They act like they are starving to death (feeding enough?)

Discussion in 'Feeding & Watering Your Flock' started by teach619, Dec 30, 2012.

  1. teach619

    teach619 Out Of The Brooder

    I have 16 birds now (1 rooster, 11 hens, 4 guinea). They have a 12 pound feeder in one coop and each day I put 2 feed in a bowl in the run (1-2 guinea are stuck in the run every day - it's the only way I can keep all 4 from running away.) They free range during the day - when it's light out and we always give them treats/scraps each day.

    When they see us - they come racing over. Heck, they've learned what the alarm sounds like when the door is opened and they will come running when they hear that.

    I know they are coming because we typically give them treats (scratch, dried worms, or fruit and veggies minced up for the compost.)

    But I'm wondering if they're hungry. With it being winter, I know they aren't finding bugs like they used to. And I have/do see them eat from the feeder in the coop... I haven't seen ALL of them eat from it, but typically each morning when I let them out I will see one or two of them stay inside and eat from the feeder while the rest come running out to follow me around.

    I keep telling myself they are like any other animal - they will eat when they are hungry... and since the feeder isn't empty, they aren't starving.

    Right?

    Should I be more concerned about the decrease in bugs/free range stuff for them to eat? Or if there is feed in the feeder for them - should I not worry?

    (I know you'll ask how often I refill the feeder and to be honest I couldn't give an honest/accurate answer. I check it each day and when it gets low, I refill it. I know I refilled it last Saturday - 8 days ago - and there is still some feed left in it. It looks like I will need to refill it in another day or two.)
     
  2. centrarchid

    centrarchid Chicken Obsessed

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    If it is cold where you are located, interest picks up in feed not only because forage is harder to find as you noted, it is also of lower quality. Additionally they have an increased need for energy when it gets cold which can cause an obvious increase in feed intake. During winter some of my more flight capable birds will fly to get food.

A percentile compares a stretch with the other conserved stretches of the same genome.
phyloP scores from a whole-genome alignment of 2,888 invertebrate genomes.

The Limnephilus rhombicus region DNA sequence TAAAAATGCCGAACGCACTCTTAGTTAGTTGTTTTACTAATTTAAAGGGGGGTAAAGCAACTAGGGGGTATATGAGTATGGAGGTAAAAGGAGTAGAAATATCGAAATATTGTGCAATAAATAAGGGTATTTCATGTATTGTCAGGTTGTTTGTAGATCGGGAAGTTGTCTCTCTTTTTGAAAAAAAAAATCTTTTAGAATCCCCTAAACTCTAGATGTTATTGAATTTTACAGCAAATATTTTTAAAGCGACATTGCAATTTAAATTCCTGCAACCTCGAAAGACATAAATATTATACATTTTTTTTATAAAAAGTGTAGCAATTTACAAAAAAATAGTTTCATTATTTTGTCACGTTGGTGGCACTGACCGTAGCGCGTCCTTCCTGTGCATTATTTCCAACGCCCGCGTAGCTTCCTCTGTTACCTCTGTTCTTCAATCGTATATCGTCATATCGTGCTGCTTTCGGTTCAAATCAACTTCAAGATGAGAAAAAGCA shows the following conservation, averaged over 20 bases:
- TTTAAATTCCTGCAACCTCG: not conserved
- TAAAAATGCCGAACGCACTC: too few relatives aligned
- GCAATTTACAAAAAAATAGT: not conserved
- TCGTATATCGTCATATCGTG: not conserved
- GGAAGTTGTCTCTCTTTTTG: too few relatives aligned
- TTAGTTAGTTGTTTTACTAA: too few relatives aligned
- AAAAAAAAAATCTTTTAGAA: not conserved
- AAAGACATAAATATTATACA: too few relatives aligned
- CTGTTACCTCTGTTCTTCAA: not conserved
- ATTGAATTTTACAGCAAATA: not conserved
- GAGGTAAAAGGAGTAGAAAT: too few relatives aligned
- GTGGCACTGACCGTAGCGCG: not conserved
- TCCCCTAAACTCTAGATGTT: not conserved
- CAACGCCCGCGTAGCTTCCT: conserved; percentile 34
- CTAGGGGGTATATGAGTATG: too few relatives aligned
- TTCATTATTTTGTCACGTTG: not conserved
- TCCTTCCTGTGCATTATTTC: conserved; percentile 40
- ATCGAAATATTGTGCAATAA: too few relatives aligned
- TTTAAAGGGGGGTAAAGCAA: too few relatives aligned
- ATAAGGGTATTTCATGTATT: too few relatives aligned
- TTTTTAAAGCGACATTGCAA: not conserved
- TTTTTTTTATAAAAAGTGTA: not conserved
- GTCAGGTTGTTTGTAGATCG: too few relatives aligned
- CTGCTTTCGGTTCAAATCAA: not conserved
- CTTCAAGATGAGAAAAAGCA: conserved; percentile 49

Have you considered putting out feeding stations with something like whole corn, BOSS or scratch? Feeding stations can help with meeting energy needs yet allow monitoring of quality feed intake where it occurs now.
     
  3. teach619

    teach619 Out Of The Brooder

    I haven't thought about it partly because I hadn't heard of it :)

    Really, we can't put feed out for them in other areas because we have three crazy goats that always manage to get out of their pen and get to the feed. We have tried putting bowls/feeders out with treats before - but the goats see them, get out, and then eat it all. And it's really bad for the goats to eat that stuff. That's why the only feed we have is in the chicken run and in the coop. Darn goats.
     
  4. centrarchid

    centrarchid Chicken Obsessed

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    Sep 19, 2009
    Holts Summit, Missouri
    Scratch grains, BOSS and whole corn should not be a problem for goats if not consumed in excess. You could also present such items in a creep feeder setup to bar goats. Another option is to simply broadcast feed on ground which what I do to control social strife among free-ranging birds. Goats will get some but not all.
     
  5. ChickChick55

    ChickChick55 Out Of The Brooder

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    Sep 19, 2012
    UK - Wales